Amagatsu: When I begin working with the dancers on a new piece, on our first day together I start with a short lecture on what I want to do in the new piece. And once I have communicated in that way my general idea, then we begin working on the actual physical movements, which I call “Trial #1.” The Sankai Juku dancers are of course thoroughly familiar with this process now, so when I say, “OK, let’s start Trial #1,” they know what it means. And they know that then it changes and develops naturally from there to #2 and #3. That process is repeated over and over with concentration by the dancers in the studio until a consensus is reached, or until I myself am convinced that something is right. There are times when everything goes well from the start and a five minute scene may be worked out to successfully in the course of one day in the studio, but at other time we may spend a whole day working and not even one minute of a scene is worked up to satisfaction. Still, the Sankai Juku must have the patience and the concentration to keep focused internally and keep working like that in a studio with no mirrors or music.

WFMT: Can you describe what themes and ideas you explore in the work you are currently presenting, UMUSUNA: Memories Before History?

Amagatsu: Umusuna is an ancient Japanese word that means a place of one’s birth. When I apply this word to the whole human being, the earth itself becomes Umusuna. I believe that the relationship between the place of birth and people is always deeply affected by a certain natural element, and I don’t think this relationship doesn’t change at present, and in the future as well, as it didn’t change in the past. This is my motif.

WFMT: Can you describe some of the physical production elements (costumes, set elements, lighting) in UMUSUNA?

Amagatsu: I design the set and the costumes in advance. I begin with my memos and designs. First, the image of the new work is vague, but using these memos and designs, I drop off the unnecessary parts of them, and I narrow it down. This is the process of my creation.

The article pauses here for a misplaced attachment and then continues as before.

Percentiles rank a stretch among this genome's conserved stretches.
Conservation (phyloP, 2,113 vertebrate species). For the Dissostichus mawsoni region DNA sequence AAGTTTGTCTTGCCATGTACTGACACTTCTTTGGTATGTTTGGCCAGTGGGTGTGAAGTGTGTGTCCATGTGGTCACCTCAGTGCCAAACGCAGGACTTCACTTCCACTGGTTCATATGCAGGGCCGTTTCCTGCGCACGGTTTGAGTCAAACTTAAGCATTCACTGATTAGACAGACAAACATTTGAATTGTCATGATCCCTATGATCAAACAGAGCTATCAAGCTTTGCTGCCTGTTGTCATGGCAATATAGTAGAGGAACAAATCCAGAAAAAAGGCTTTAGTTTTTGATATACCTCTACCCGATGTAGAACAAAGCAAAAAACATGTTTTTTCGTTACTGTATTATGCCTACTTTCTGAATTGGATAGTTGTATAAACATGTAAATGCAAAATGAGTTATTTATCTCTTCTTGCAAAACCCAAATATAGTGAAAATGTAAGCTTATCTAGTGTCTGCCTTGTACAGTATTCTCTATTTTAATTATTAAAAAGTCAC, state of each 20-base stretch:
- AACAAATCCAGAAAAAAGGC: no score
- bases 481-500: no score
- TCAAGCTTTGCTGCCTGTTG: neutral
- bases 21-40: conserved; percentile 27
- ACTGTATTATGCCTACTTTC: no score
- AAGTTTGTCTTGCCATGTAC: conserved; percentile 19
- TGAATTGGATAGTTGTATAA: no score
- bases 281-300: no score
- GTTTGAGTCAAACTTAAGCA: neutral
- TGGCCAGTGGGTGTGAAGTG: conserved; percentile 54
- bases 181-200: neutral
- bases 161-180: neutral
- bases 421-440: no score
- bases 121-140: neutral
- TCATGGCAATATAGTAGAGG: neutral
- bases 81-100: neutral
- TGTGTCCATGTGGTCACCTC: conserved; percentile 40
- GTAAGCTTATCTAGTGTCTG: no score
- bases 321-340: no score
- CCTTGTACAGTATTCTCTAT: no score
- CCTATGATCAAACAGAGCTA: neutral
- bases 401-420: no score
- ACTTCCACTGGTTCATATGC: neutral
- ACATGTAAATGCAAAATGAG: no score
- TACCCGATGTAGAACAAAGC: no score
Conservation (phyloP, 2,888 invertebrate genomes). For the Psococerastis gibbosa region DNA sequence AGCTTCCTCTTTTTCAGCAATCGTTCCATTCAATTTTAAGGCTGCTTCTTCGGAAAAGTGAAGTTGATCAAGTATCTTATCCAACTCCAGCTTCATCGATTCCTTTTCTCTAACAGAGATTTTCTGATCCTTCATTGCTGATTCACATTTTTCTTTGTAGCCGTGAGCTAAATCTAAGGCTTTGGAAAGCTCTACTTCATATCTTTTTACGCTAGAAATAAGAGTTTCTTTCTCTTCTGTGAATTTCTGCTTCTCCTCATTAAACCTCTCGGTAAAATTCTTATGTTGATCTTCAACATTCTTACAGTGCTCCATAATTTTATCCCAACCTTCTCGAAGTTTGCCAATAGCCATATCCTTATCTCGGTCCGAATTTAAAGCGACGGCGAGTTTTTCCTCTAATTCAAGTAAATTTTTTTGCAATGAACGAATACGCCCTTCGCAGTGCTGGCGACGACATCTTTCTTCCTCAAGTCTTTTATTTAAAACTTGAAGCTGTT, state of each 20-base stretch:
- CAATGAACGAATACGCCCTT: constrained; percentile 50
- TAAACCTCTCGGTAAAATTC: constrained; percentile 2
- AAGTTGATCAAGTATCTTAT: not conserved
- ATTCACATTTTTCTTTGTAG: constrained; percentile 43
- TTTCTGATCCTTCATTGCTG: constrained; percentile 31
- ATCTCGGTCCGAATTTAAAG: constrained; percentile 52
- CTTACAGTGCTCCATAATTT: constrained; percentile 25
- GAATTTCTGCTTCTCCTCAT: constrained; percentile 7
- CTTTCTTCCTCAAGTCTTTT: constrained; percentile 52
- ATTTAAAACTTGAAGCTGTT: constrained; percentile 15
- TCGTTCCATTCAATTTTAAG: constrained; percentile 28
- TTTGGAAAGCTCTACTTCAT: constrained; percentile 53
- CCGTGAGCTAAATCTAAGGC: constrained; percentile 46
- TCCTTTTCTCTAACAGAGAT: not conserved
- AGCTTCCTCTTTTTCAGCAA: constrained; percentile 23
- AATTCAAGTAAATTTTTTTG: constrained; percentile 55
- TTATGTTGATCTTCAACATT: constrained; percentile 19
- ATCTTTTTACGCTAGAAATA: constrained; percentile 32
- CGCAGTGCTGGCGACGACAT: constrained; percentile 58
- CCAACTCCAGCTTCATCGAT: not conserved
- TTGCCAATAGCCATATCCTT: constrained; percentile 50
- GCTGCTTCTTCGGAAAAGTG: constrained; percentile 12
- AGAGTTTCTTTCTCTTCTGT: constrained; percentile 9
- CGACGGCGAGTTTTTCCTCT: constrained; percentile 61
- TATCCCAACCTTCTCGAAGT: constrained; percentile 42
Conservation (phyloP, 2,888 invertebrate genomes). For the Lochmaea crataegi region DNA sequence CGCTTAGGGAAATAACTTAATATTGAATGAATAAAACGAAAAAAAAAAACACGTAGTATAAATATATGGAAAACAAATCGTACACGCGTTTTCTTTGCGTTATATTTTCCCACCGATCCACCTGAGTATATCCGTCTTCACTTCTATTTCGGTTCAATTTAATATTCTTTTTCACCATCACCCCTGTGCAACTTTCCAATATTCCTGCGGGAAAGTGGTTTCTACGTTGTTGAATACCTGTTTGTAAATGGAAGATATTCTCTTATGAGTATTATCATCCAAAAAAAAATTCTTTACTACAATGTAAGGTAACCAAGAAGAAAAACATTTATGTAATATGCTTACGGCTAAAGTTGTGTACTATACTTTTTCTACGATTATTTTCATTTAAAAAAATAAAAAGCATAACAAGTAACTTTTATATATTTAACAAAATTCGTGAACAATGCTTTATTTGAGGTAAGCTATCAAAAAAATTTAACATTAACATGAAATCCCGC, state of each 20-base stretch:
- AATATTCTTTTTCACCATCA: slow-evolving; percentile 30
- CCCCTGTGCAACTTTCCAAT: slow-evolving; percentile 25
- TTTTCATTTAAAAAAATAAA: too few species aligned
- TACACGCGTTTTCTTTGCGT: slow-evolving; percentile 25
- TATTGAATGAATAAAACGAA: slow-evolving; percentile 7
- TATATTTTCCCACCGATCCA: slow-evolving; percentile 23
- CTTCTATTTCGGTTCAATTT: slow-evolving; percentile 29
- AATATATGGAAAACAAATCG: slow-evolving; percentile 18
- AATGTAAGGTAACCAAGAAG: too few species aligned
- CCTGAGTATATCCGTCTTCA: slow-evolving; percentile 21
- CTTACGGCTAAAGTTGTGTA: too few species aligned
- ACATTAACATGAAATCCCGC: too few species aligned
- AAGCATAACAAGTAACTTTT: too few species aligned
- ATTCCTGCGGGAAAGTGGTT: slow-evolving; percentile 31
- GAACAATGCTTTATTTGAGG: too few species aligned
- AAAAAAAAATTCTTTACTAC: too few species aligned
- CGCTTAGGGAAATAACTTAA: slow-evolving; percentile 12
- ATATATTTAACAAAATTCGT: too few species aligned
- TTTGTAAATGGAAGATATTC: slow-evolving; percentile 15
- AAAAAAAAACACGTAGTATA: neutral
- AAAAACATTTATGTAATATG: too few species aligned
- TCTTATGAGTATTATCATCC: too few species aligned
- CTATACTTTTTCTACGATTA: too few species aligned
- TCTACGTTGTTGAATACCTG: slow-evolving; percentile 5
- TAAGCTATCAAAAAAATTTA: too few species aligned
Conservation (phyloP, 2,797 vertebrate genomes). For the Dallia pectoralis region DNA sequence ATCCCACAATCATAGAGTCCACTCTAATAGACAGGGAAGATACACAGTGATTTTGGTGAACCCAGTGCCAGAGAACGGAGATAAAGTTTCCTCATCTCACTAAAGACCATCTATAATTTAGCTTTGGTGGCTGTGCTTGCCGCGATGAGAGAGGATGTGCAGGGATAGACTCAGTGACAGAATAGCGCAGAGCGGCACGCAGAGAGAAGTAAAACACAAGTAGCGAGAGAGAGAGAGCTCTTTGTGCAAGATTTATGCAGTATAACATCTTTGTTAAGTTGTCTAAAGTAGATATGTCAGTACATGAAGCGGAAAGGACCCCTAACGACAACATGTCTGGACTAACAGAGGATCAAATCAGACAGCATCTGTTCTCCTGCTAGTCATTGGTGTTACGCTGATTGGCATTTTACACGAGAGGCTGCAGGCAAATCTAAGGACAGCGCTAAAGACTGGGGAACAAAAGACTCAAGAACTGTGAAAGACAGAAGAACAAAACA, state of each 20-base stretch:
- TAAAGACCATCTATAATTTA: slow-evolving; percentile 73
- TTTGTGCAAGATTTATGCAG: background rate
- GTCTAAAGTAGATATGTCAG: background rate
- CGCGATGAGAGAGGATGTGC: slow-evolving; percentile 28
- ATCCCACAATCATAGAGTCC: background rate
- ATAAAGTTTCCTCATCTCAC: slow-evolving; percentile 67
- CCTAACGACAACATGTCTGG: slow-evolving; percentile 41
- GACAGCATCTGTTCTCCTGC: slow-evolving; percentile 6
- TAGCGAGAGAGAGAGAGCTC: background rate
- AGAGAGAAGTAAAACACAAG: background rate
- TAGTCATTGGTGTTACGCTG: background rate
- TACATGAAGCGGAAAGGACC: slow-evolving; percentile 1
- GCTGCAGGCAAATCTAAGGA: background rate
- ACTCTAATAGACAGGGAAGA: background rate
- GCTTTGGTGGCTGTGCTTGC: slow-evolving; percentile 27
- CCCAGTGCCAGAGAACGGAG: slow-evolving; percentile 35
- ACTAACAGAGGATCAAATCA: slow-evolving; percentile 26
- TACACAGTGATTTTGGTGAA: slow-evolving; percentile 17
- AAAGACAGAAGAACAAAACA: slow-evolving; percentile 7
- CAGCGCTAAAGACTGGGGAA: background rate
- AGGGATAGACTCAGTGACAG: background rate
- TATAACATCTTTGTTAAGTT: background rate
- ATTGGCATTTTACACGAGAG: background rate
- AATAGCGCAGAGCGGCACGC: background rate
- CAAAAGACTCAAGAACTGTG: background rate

I used sand in ”UNETSU”(1986), for the first time, in which the set consisted of sand and water.

If we assume that water symbolizes life, then, sand may symbolize the final stage of it. Water spreads horizontally, and sand accumulates and it symbolizes the time that has passed.  In my recent works, I spread a thin layer of sands on the floor. The footprints of dancers will make a relief of their movements of one hour and a half.

As for music, it is created specifically for the piece. I work with three composers. The way I ask for music varies from each composer. For Mr Takashi Kako, I choose one of his original music compositions (piano) and ask him to arrange it for my work, using other instruments. In this case, since his music exists already, it could make a part of a text for my piece. In other cases with two composers, I ask them (Yoichiro Yoshikawa and Yas-Kaz) to compose in parallel with my choreographic process. Therefore, in this case, music comes only when the choreography is almost finished in a later process of creating a piece.

To learn more about Ushio Amagatsu and Sanaki Juku, visit the company’s website.